Thousands and thousands of lives will be impacted and a lot of money will be spent over this insanity (think of the divorce fall-out alone). And as of today, Ashley Madison is being sued for $157 million over the breach. Stay tuned.

5 Albert Gonzalez – Master Hacker

Via www.t-online.de

Albert Gonzalez executed one of the most massive identity thefts of all time. From 2005 to 2007, Gonzalez and his crew used SQL injections to steal 170 million ATM and credit card numbers from major retailers like TJ Maxx, DSW and Dave and Busters. The numbers were then sold at auctions, netting Gonzalez’s crew a ton of dough. Like all criminals, he eventually got caught. In 2010, Gonzalez went to court and despite claiming he was an undercover agent (maybe court isn’t the best place to drop that bomb, homie), he was laughed out to the tune of a 20-year prison sentence.

4 Microsoft Word – The Melissa Virus

Via www.komando.com

You have to give credit where credit is due. Any hack that occurred in 1999 gets some serious props. The Melissa Virus was the brainchild of a New Jersey programmer who was a little too bored at work. David L. Smith created the Microsoft Word virus which spread through people’s emails, automatically forwarding itself to the first 50 names found in an infected computer’s address book. (Finally! This is where it pays to have a last name of X, Y or Z). Posing as a regular Microsoft word file on your desktop, the virus astonishingly made its way through nearly 20% of the computers all around the world. Microsoft and Intel were forced to shut down outgoing emails until they got a handle on the situation. Smith received a sentence of 10 years but only served 20 months in jail.

3 Stuxnet Hack  – Iran's Nuclear Program Targeted

Via vr-zone.com

The United States and Israel initiated one of the most sophisticated cyber attacks of all time in 2010. (The only surprise is that we know about it). Known as Stuxnet, the malicious software was a worm designed to specifically target Iran’s uranium enrichment facilities. The worm disrupted the operations like a smart bomb, attacking Siemens Industrial Controllers, which operated some of Iran's nuclear power plants' centrifuges. It caused the centrifuges to spin at uneven speeds. I’m no scientist, but this sounds very dangerous.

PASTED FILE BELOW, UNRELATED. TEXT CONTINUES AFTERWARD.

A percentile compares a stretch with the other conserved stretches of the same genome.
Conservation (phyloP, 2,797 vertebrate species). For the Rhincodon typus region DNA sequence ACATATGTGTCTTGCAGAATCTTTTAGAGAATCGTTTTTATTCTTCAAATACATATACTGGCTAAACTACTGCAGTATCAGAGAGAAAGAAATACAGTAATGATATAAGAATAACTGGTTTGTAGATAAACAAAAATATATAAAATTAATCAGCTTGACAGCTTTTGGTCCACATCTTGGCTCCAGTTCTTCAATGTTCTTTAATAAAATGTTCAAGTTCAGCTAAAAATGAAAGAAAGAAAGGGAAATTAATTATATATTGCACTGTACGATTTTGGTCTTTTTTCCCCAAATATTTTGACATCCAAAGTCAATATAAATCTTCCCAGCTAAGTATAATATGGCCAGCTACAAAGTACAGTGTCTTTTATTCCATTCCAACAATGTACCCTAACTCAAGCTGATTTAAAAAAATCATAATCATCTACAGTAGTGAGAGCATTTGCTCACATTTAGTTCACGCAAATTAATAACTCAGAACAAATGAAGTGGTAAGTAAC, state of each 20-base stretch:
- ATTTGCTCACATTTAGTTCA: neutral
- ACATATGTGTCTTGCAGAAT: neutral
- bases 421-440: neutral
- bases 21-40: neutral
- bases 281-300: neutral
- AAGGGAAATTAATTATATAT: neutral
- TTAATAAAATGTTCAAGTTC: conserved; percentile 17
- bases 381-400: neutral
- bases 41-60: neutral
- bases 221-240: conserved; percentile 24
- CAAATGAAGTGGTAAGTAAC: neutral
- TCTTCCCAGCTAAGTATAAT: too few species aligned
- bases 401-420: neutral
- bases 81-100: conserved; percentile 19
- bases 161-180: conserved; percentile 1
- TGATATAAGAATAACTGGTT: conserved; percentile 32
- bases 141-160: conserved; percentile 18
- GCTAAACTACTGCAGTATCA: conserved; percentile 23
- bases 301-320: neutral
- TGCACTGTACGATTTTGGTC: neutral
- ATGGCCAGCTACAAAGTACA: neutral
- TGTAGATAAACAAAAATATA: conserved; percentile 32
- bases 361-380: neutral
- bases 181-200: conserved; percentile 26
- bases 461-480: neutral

2 TJ Maxx and Marshalls – 2 For 1

Via www.effecthacking.com

Department stores TJ Maxx and Marshalls got hit simultaneously, twice as worse than Target. However, this was back in 2006 and instead of just 40 million credit cards getting compromised, they were hacked at an epic scale: 94 million domestic and international accounts containing credit card, debit card and check information were stolen. This is just one of the reasons I don’t have credit cards with retailers.

1 Sony Entertainment Hacked – Sony: Part Two

Via www.trunews.com

It’s as if Sony has a target on their back. On November 24, 2014, Sony Pictures Entertainment was spread open like a carcass on an autopsy table. Neither is pretty and thousands of communications, including emails and information about Sony employees was stolen.

North Korean hackers supposedly targeted the company due to a Seth Rogen film entitled The Interview, whose plot was focused on the assassination of Kim Jong-un. Well, the North Koreans must not have seen Rogen’s other films which are never taken too seriously. But regardless, they didn’t find anything funny about their Supreme Leader having his head forcibly exploded on camera.

This caused the hackers to go in and steal as much dirt as Sony Pictures had. There were additional terrorist threats made against movie theater chains that were set to showcase the film on Christmas Day. And guess what, it worked. The film was pulled after nearly all the theater chains wanted no part of the risk and bounced the movie out.

It didn’t stop there as embarrassing private inter-communications about many professionals in the entertainment industry which were exchanged via Sony big wigs were also made public. Long standing president of Sony Pictures, Amy Pascal was sacked over the scandal. The cost of the attack will far exceed $100 million at the end of the day and this is the first time the powerful entertainment industry was brought to its knees. No figures will ever be confirmed on the damages caused, but it will definitely affect Sony for a long, long time.

Sources: www.tested.com; www.globalnews.ca; www.huffingtonpost.com;